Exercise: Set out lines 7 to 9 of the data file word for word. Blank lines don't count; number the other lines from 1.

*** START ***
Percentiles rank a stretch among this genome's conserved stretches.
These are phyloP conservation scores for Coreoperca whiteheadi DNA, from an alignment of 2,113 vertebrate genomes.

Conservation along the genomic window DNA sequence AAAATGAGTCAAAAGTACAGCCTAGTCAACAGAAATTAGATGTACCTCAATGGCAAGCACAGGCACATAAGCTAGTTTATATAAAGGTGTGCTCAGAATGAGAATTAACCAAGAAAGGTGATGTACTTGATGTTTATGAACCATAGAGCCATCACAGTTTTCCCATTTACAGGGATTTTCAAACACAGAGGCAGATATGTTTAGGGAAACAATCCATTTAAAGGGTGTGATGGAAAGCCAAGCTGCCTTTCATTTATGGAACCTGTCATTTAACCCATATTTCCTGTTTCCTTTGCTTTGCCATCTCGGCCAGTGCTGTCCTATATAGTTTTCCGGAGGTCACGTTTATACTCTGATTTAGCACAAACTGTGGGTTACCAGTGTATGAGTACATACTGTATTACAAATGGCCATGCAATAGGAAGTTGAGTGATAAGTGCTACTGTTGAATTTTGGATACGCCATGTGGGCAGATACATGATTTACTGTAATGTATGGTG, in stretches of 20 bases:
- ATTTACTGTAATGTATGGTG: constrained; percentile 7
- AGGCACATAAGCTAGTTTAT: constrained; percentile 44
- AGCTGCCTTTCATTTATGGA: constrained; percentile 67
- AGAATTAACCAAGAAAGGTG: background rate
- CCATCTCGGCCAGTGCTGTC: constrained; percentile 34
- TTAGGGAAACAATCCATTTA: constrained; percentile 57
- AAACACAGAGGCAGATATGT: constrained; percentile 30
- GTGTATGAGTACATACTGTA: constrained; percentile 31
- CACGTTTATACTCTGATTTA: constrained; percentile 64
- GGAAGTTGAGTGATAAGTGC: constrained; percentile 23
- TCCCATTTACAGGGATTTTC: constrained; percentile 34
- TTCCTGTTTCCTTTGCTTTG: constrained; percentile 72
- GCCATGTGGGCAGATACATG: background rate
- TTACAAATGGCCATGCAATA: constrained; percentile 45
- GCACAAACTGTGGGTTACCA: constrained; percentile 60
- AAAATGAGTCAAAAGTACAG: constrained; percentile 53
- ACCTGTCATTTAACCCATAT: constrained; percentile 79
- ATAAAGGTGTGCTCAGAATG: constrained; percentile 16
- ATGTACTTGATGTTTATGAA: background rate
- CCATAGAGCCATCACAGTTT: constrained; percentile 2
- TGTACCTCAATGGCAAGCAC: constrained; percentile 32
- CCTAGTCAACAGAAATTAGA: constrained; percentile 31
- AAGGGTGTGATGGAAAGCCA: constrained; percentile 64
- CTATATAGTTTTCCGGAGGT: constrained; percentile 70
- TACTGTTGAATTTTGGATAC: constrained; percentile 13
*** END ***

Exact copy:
- AGAATTAACCAAGAAAGGTG: background rate
- CCATCTCGGCCAGTGCTGTC: constrained; percentile 34
- TTAGGGAAACAATCCATTTA: constrained; percentile 57